One of the movies that left the biggest impressions on me last year was Christopher Nolan’s Dunkirk.
The movie about the miraculous evacuation of 30,000 British troops from Dunkirk during World War II, left me curious to know more about the circumstances that led to that bleak scenario.
That curiosity led me to watch Darkest Hour, which revolves around the man who oversaw the miracle of Dunkirk, but also led Britain to victory through arguably its darkest hour in history – former British Prime Minister Winston Churchill (Gary Oldman).
Set in 1940, when Hitler and his Nazis were steam-rolling their way through Western Europe during World War II, Darkest Hour charts Churchill’s path to greatness: From being an unpopular candidate to succeed Neville Chamberlain (Ronald Pickup) as PM, to inspiring his government and people to stand and defend Britain from invasion.
Churchill not only has to grapple with the potential decimation of his troops at Dunkirk and the impending invasion of Hitler from across the English Channel, he also has to do battle with dissenting voices within his own government, mainly from Viscount Halifax (Stephen Dillane).
We shall fight in the beaches, we shall fight in the landing grounds, we shall fight in the fields and in the streets, we shall fight in the hills. We shall never surrender.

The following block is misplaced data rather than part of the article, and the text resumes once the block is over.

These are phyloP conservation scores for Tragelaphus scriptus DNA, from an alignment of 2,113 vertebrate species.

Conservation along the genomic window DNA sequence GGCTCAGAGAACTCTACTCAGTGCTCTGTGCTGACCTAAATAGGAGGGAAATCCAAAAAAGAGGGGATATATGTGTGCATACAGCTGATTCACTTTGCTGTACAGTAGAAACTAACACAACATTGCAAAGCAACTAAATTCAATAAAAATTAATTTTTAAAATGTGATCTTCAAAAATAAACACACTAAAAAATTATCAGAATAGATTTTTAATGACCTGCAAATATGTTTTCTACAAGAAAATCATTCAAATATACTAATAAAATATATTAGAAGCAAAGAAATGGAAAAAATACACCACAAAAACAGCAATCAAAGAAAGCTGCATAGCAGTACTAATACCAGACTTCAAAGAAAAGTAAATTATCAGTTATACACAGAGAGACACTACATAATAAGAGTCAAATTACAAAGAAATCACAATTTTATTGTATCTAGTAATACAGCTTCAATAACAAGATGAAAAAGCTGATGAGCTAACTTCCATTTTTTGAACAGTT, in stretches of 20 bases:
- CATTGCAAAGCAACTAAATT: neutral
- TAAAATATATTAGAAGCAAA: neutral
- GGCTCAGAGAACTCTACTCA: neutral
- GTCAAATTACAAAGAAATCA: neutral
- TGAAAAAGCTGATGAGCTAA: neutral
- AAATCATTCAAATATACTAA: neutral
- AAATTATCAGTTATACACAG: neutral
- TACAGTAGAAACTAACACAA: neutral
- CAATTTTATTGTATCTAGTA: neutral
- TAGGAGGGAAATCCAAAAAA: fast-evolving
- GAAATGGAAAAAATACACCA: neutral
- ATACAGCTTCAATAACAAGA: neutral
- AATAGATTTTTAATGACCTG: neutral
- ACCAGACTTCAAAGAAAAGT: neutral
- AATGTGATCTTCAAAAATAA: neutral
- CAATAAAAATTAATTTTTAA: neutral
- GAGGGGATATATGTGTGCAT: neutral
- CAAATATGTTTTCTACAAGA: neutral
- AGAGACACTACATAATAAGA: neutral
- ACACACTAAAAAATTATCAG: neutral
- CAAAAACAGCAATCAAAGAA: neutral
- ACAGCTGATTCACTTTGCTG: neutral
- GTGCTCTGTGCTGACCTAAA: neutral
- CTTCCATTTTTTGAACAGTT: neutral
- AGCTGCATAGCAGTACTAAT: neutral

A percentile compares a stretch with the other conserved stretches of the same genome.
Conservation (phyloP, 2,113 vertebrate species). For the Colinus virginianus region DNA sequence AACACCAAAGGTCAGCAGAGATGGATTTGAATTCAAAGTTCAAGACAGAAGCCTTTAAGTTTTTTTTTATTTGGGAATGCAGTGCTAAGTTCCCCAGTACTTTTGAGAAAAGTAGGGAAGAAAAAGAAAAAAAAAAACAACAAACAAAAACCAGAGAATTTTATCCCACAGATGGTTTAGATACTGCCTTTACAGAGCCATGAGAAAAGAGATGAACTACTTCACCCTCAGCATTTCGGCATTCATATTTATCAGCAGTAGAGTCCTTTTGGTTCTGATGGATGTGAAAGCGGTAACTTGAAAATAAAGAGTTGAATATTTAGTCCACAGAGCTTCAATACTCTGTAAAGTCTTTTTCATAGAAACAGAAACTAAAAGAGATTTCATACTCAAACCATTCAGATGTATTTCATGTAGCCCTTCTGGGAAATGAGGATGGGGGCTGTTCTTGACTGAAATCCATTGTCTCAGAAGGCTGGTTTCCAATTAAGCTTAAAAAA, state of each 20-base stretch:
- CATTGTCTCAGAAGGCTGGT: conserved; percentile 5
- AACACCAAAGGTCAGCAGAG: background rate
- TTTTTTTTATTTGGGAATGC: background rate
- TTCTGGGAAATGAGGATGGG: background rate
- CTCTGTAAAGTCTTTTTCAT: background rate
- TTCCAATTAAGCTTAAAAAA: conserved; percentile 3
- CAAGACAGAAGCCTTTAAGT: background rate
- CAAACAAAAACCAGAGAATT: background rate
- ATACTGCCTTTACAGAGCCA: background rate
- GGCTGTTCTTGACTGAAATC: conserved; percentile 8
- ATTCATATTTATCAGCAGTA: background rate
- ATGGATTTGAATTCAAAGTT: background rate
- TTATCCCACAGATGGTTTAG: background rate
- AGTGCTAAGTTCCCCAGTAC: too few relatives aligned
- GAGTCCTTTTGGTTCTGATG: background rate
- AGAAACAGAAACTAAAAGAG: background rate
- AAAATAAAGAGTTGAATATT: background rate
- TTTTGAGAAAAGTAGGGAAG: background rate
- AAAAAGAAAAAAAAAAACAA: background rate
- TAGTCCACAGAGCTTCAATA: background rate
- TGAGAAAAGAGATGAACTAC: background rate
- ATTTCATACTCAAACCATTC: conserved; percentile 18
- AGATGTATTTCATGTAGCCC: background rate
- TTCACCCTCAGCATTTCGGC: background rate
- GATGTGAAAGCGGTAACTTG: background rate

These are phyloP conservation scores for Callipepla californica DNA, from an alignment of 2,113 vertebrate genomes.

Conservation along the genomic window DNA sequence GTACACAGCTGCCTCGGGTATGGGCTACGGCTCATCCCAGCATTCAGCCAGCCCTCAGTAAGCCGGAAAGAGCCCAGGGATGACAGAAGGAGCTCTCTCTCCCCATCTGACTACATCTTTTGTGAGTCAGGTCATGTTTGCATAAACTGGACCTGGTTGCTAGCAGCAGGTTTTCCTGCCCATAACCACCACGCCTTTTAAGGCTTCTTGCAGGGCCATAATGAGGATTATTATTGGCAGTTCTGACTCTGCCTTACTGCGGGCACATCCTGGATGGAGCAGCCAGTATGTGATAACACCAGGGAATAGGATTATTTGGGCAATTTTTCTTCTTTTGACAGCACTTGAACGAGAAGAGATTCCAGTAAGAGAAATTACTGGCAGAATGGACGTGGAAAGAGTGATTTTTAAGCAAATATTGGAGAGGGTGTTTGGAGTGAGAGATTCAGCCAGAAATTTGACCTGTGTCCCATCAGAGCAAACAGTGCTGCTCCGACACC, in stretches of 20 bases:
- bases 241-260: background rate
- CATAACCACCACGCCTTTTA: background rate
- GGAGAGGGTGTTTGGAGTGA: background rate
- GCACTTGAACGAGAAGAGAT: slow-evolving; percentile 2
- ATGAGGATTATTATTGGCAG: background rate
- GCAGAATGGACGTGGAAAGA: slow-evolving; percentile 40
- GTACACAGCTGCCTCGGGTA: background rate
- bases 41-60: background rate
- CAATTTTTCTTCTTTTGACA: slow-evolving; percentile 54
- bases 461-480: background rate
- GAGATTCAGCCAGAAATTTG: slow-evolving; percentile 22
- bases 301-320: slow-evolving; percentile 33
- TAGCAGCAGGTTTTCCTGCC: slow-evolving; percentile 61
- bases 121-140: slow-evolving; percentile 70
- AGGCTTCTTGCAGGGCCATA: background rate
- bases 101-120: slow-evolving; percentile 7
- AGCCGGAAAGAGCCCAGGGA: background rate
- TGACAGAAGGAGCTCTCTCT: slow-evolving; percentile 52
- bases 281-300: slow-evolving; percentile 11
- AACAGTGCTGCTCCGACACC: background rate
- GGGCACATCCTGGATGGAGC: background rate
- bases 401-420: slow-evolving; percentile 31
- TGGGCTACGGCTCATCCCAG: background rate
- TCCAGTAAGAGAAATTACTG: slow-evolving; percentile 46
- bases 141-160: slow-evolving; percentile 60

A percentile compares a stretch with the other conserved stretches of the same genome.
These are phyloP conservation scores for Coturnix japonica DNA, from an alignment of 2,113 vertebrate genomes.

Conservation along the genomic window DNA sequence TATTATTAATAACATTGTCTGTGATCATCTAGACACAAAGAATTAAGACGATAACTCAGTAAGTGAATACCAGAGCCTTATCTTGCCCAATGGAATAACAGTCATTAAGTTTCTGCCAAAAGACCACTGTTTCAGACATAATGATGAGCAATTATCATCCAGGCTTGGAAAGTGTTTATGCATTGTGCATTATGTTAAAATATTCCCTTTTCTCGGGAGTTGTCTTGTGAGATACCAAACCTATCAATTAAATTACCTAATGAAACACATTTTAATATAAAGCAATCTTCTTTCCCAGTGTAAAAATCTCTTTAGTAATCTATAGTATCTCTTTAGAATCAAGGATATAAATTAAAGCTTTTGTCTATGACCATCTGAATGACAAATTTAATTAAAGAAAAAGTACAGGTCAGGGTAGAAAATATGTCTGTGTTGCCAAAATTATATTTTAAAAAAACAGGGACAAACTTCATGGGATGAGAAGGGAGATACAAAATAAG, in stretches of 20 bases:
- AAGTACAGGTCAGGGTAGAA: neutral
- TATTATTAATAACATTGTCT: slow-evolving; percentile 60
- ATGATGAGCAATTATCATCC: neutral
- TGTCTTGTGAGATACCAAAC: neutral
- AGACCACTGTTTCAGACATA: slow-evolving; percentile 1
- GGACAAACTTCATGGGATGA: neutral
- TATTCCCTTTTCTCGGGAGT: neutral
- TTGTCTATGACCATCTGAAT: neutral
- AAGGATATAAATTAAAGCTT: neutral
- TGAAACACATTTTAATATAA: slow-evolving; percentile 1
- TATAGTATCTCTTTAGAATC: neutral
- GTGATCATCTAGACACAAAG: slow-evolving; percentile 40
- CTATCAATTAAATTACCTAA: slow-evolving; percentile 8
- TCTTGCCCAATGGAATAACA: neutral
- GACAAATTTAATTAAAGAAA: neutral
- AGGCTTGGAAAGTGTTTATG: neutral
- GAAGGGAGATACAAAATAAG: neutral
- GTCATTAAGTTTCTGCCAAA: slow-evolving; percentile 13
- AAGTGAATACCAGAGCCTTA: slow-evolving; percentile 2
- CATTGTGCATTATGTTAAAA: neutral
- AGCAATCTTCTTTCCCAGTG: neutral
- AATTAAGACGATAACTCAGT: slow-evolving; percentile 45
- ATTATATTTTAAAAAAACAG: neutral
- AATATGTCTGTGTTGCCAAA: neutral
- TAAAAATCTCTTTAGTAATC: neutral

As expected, the events at Dunkirk play a role in the plot as well, though for the most part, the spotlight is firmly on Churchill – the decisions he had to make, and the famous speeches he gave, including the one quoted above.
Much has been said about Oldman’s performance, and rightly so. The actor has been sweeping all the major Best Actor awards of late, and it almost seems inevitable that he will be named Best Actor at March’s Academy Awards as well.
Make no mistake about it, Oldman’s performance is a masterful one. Barely recognisable under heavy makeup, he still manages to turn in a powerful portrayal of one of Britian’s most celebrated yet divisive leaders.
His Churchill is equal parts arrogant and humble, and visibly weighed down by the burdens of having to lead Britain through one of the most difficult periods in its history.
Opposite Oldman, Kristin Scott Thomas brings an elegant gravitas to her portrayal of Churchill’s supportive but exasperated wife Clementine; while Lily James plays his personal secretary Elizabeth Layton.
While much of the film involves a lot of talking, negotiating, and speeches, it is to director Joe Wright’s credit that it keeps you captivated almost throughout the entire 125 minute runtime.
Oldman’s performance alone is enough to captivate you, but Wright also throws in some visual flourishes and small light-hearted details that help to alleviate the overall atmosphere of tension that permeates throughout the movie.
The political scheming, the war-time strategising, the rousing speeches… all these come together to form a surprisingly thrilling movie that never once feels boring or too heavy, capped by a tremendous performance by an actor at the peak of his powers.
After the high-tension battles of Nolan’s Dunkirk, Darkest Hour gives us a fascinating look at another side of that turbulent period of time, and my curiosity is piqued once again.
Director: Joe Wright
Cast: Gary Oldman, Ben Mendelsohn, Kristin Scott Thomas, Lily James, Stephen Dillane, and Ronald Pickup